Tag Archives: elusive

Diver Has Epic Nose-to-Nose Encounter with One of the Most Elusive Sharks Lurking in the Deep Sea

Diver Has Epic Nose-to-Nose Encounter with One of the Most Elusive Sharks Lurking in the Deep SeaYou may have heard of megalodon, the massive prehistoric shark, but what about the bluntnose sixgill? This enormous, ancient shark was lurking in the deep long before its extinct cousin — and still exists today at the bottom of the ocean. It's rarely seen even by scientists. But on a recent submarine dive shark expert Gavin Naylor caught amazing footage of one on camera cozying up to his research vessel, seeming to almost flirt and play with the vessel."I'm literally nose to nose with this animal," Naylor, who does research at the Florida Museum of Natural History, told Live Science, referring to his trip in a submersible.Bluntnose sixgills are the oldest living shark lineage, said Dean Grubbs, a deep-sea ecologist at the Florida Museum of Natural History. Although Grubbs wasn't on board the submarine that night, the dive was part of his ongoing research on the behavior and biology of these sharks. [Photos: Orcas Are Chowing Down on Great-White-Shark Organs]"This is like studying dinosaurs," Grubbs told Live Science.In fact, the sixgill predates most dinosaurs — the species has been around for roughly 200 million years. Some scientists even believe they may have survived the largest mass extinction event, the Permian-Triassic, which killed 96% of sea life.Diver comes nose-to-nose with a huge six gill shark. OceanXThe 16-foot-long (4.9 meters) female sixgill was spotted about 3,250 feet (1,000 m) beneath the surface of the Gulf of Mexico, just off the Cape of Eleuthera in the Bahamas. She appeared to show off for Naylor, opening her massive mouth ("big enough to swim into," Grubbs said) and blinking huge blue eyes. She seemed curious about the submarine, Naylor said, nudging it with her nose."She was quite gentle," Naylor added.That is, until she started tearing into the bait that was attached to the sub, shaking the entire vessel."They seem really slow and really graceful," Lee Frey, a deep-sea engineer who was piloting the submarine at the time, told Live Science, "but then, boy, when they go after a meal, they are just really powerful."Naylor's dive was the fourth attempt during a mission to track down and tag a sixgill shark in its deep-sea environment — a tricky feat from the submarine.Tagging a sixgill shark in its natural environment poses an unusual challenge because they live so deep in the ocean — between 2,500 and 3,500 feet (800-1,100 m) below the surface. In the past, researchers had pulled sharks to the surface to tag them. But that method didn't always paint a clear picture of shark behavior — after surfacing, the tagged sharks would act erratically. So the researchers equipped a vessel with a dart gun that could shoot tags at the sharks. If they succeeded, they would be the first team of scientists to successfully tag an animal from a submarine.When Naylor saw this particular sixgill, it became clear that she was far too close to the research vessel to tag with a dart gun. But he wasn't about to miss a great camera shot. Luckily, a better opportunity to tag a shark arose later that night, when he spotted a male sixgill at perfect range; he pointed and shot.The tag, which will track the shark's movement, will help Grubbs' team better understand the behavior of these seldom-studied prehistoric creatures.The dive was part of an OceanX mission, an organization that conducts ocean research, sometimes alongside institutions. * 7 Unanswered Questions About Sharks * In Photos: Baby Sharks Show Off Amazing Ability * Photos: Great White Shark Mysteriously Washes Up on a California BeachOriginally published on Live Science.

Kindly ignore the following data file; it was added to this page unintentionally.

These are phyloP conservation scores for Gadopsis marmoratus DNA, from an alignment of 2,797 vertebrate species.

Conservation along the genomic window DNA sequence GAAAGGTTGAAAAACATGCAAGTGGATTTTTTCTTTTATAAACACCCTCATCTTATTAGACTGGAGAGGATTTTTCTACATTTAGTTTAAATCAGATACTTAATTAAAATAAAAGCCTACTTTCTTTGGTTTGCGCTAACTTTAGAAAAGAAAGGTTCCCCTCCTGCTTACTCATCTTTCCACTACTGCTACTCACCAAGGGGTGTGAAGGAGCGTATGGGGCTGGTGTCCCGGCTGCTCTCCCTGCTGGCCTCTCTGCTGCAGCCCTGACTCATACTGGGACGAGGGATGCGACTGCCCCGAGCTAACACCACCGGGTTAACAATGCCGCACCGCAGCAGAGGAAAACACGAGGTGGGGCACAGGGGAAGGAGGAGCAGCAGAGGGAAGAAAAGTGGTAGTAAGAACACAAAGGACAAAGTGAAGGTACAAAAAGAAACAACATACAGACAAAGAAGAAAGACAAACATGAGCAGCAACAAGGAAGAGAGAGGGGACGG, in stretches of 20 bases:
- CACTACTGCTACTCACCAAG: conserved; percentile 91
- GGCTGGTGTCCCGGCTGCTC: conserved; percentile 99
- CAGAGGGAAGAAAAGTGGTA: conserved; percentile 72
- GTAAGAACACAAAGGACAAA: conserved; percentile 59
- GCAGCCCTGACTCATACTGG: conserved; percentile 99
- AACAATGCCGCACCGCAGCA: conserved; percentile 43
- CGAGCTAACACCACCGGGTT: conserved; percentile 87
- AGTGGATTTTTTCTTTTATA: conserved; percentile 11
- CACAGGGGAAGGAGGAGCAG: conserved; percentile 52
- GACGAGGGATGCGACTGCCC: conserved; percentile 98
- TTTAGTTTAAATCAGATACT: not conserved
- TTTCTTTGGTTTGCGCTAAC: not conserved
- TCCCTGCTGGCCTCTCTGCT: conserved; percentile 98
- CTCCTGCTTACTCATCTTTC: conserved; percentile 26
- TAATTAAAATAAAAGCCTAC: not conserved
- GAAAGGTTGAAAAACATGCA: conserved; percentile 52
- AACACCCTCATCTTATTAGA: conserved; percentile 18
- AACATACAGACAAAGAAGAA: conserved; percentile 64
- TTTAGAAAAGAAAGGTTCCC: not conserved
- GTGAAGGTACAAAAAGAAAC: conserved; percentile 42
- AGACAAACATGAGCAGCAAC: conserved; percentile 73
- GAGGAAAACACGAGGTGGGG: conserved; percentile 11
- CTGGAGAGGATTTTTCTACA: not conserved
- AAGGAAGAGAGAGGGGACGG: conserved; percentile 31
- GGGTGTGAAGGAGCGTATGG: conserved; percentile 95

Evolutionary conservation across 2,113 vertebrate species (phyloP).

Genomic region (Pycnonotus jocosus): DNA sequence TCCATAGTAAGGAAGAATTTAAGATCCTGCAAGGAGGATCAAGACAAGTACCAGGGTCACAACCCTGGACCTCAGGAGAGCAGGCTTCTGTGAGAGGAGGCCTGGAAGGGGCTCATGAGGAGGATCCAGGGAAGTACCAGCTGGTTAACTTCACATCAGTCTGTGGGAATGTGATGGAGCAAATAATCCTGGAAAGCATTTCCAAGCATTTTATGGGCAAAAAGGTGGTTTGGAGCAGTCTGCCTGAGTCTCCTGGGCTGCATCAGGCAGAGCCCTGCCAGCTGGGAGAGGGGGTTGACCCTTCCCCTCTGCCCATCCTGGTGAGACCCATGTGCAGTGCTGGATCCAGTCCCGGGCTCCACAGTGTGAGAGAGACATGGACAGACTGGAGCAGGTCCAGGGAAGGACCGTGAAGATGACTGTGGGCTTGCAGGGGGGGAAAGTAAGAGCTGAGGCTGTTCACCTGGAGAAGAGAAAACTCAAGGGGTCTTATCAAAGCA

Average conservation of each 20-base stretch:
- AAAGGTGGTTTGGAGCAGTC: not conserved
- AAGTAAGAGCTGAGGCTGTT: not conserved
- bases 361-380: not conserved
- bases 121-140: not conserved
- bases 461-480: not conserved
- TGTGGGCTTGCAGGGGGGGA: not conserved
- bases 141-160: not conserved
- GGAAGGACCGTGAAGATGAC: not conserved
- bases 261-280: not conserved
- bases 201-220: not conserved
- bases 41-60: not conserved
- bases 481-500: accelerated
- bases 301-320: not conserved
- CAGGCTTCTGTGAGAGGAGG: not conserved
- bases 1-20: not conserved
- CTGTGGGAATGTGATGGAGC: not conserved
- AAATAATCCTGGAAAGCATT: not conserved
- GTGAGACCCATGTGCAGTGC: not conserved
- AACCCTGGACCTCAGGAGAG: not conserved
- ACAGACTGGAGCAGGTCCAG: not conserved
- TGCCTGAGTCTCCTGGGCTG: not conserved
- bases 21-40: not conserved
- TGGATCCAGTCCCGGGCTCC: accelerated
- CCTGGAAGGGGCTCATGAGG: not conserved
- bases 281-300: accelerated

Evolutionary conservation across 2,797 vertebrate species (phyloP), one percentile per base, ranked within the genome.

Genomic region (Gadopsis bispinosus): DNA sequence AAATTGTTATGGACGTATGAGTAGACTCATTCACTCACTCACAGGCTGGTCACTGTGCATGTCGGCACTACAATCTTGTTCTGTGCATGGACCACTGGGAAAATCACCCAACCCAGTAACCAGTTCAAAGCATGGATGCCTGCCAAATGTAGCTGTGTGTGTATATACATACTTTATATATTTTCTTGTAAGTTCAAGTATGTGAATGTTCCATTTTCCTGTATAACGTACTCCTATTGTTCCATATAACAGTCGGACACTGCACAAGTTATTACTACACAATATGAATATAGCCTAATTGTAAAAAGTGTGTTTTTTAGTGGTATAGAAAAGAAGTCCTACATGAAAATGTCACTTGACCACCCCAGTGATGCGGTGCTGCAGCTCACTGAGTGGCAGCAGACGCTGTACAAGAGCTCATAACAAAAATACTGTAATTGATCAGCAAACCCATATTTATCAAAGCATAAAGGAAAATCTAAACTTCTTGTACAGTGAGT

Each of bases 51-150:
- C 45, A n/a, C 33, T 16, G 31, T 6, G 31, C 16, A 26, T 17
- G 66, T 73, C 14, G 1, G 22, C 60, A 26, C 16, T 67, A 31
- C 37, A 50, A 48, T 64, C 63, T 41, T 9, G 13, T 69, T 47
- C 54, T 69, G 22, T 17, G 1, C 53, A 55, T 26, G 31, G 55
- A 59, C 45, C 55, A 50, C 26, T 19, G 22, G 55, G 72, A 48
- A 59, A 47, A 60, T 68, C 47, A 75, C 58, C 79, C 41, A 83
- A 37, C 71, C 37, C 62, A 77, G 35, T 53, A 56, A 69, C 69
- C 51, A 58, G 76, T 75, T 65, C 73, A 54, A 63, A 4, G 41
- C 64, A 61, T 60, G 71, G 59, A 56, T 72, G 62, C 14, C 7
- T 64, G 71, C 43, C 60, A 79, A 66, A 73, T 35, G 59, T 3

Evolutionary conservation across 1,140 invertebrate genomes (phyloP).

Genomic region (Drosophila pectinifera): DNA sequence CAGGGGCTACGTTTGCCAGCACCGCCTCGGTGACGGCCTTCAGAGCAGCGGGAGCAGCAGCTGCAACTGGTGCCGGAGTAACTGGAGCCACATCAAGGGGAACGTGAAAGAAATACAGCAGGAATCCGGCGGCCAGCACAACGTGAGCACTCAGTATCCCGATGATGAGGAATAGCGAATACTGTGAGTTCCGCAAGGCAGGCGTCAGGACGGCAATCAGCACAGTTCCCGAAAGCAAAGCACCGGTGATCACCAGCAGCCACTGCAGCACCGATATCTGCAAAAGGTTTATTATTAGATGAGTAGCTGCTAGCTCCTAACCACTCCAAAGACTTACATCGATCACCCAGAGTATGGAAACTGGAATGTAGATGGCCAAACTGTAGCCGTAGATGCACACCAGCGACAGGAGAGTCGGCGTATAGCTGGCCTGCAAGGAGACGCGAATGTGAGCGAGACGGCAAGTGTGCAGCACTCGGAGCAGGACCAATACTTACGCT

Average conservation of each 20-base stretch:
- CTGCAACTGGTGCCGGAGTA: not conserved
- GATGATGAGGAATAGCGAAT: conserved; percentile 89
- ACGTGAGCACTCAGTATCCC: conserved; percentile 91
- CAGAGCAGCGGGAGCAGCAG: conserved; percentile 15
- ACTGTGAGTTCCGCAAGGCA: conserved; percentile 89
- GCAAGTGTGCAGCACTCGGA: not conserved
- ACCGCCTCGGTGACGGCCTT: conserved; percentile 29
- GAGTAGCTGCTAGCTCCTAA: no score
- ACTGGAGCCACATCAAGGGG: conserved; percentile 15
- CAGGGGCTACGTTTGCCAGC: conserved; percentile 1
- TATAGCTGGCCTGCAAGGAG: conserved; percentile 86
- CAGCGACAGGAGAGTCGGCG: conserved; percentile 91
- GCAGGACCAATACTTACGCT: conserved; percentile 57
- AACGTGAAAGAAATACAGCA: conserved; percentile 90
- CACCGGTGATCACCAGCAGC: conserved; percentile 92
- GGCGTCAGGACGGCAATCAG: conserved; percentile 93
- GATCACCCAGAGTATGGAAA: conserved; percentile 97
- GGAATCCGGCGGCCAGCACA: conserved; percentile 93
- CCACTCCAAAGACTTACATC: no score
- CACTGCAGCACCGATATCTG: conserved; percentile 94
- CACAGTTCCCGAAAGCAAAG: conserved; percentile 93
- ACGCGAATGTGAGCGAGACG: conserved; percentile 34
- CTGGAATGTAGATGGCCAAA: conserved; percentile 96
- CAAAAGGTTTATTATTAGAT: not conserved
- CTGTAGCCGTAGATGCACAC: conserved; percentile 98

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Putin-Kim summit sends message to U.S. but sanctions relief elusive for North Korea

Putin-Kim summit sends message to U.S. but sanctions relief elusive for North Korea“When Kim meets Putin, he is going to ask for economic assistance and unilateral sanctions relaxation. Moscow is unlikely to grant his wishes,” said Artyom Lukin, a professor at Far Eastern Federal University in Vladivostok. “Being a veto-holding U.N. Security Council member, Moscow can hardly afford to undermine its authority even for the sake of friendship with Kim,” Lukin said.



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Mueller’s report found no Russia collusion, but vindication remains elusive for Trump

Mueller’s report found no Russia collusion, but vindication remains elusive for TrumpA summary of Robert Mueller's report offers Trump a measure of vindication, but also comes with a hefty dose of collateral legal and political damage.



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The elusive Russian operative who could be crucial to Mueller's investigation into Trump

The elusive Russian operative who could be crucial to Mueller's investigation into TrumpIn the nearly two years that the special counsel, Robert Mueller, has been investigating whether there was collusion between Russia and the Trump campaign, few figures seem to have offered more promising leads than Konstantin V Kilimnik. A diminutive, multilingual political operative who was born in Ukraine while it was still part of the Soviet Union, Kilimnik has continued to attract intense interest from prosecutors for his interactions with his long-time boss and mentor, Paul Manafort, and his suspected ties to Russian intelligence. Kilimnik pops up repeatedly as a possible connection between the Trump campaign and Russia, with ties to both sides that are as enigmatic as they are deep.